What Is a Child Term Rider in Life Insurance?

This rider can cover multiple children under your life insurance policy, typically for an additional fee.
Robin Hartill, CFP®
By Robin Hartill, CFP® 
Edited by Katia Iervasi Reviewed by Tony Steuer

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What is a child term rider?

A child term rider is a life insurance policy add-on that pays a sum of money if your child dies while the policy is in force. This life insurance rider typically covers all children in the family, including biological children, legally adopted kids and stepchildren. Child term riders are often available for both term life insurance and permanent life insurance policies.

The payout is typically capped at low amounts, such as $25,000 or less. Though the sum is relatively small, it can help grieving parents with funeral expenses, medical bills and loss of income due to taking time off from work following a tragic loss.

Child term riders usually start providing coverage once the child is 15 days old. Depending on the policy, coverage ends between the ages of 18 and 25 or when the child gets married. Most policies don’t require your child to go through the life insurance underwriting process or take a medical exam, but you may have to answer basic health-related questions.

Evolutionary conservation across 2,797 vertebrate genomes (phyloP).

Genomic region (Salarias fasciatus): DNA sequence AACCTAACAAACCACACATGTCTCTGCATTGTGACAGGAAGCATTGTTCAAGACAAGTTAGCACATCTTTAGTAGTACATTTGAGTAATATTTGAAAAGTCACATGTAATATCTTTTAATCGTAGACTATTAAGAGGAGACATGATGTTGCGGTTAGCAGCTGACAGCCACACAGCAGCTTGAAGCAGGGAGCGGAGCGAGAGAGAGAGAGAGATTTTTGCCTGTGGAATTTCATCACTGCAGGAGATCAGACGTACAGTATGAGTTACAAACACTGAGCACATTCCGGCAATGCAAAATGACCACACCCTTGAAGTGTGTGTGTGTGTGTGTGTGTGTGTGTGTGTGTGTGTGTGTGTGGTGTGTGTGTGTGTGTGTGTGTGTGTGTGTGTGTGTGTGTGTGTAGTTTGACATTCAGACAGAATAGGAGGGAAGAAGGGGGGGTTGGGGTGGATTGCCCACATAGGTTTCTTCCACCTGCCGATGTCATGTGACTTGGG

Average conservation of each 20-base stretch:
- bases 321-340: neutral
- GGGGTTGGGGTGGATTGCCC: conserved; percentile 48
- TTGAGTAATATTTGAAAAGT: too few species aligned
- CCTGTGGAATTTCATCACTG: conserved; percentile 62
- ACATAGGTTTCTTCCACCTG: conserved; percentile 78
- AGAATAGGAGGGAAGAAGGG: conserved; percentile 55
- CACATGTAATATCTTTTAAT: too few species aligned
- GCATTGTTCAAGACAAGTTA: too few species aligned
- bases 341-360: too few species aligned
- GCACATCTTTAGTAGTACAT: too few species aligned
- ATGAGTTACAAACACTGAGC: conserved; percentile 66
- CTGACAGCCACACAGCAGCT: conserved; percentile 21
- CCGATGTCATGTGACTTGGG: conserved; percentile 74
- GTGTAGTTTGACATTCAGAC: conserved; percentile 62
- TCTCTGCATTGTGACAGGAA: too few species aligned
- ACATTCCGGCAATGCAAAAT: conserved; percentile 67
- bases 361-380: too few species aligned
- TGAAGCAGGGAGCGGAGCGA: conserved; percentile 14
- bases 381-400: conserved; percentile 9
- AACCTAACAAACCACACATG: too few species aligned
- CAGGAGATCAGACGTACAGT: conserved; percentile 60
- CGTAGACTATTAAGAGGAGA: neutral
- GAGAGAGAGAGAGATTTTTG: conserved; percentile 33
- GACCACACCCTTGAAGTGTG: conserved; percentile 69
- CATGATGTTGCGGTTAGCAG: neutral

Adding a child term rider tends to increase the monthly premium you pay by just a few dollars. The rider usually costs the same no matter how many children are covered. It’s significantly cheaper than buying a stand-alone life insurance policy for children, but the death benefit is generally smaller.

Many carriers allow you to convert the rider into a stand-alone permanent policy once the child reaches a specific age, though you can expect to pay more for this feature. The amount of coverage you can convert varies. For example, your insurer might limit you to a policy worth up to five times the life insurance face value of the original rider.

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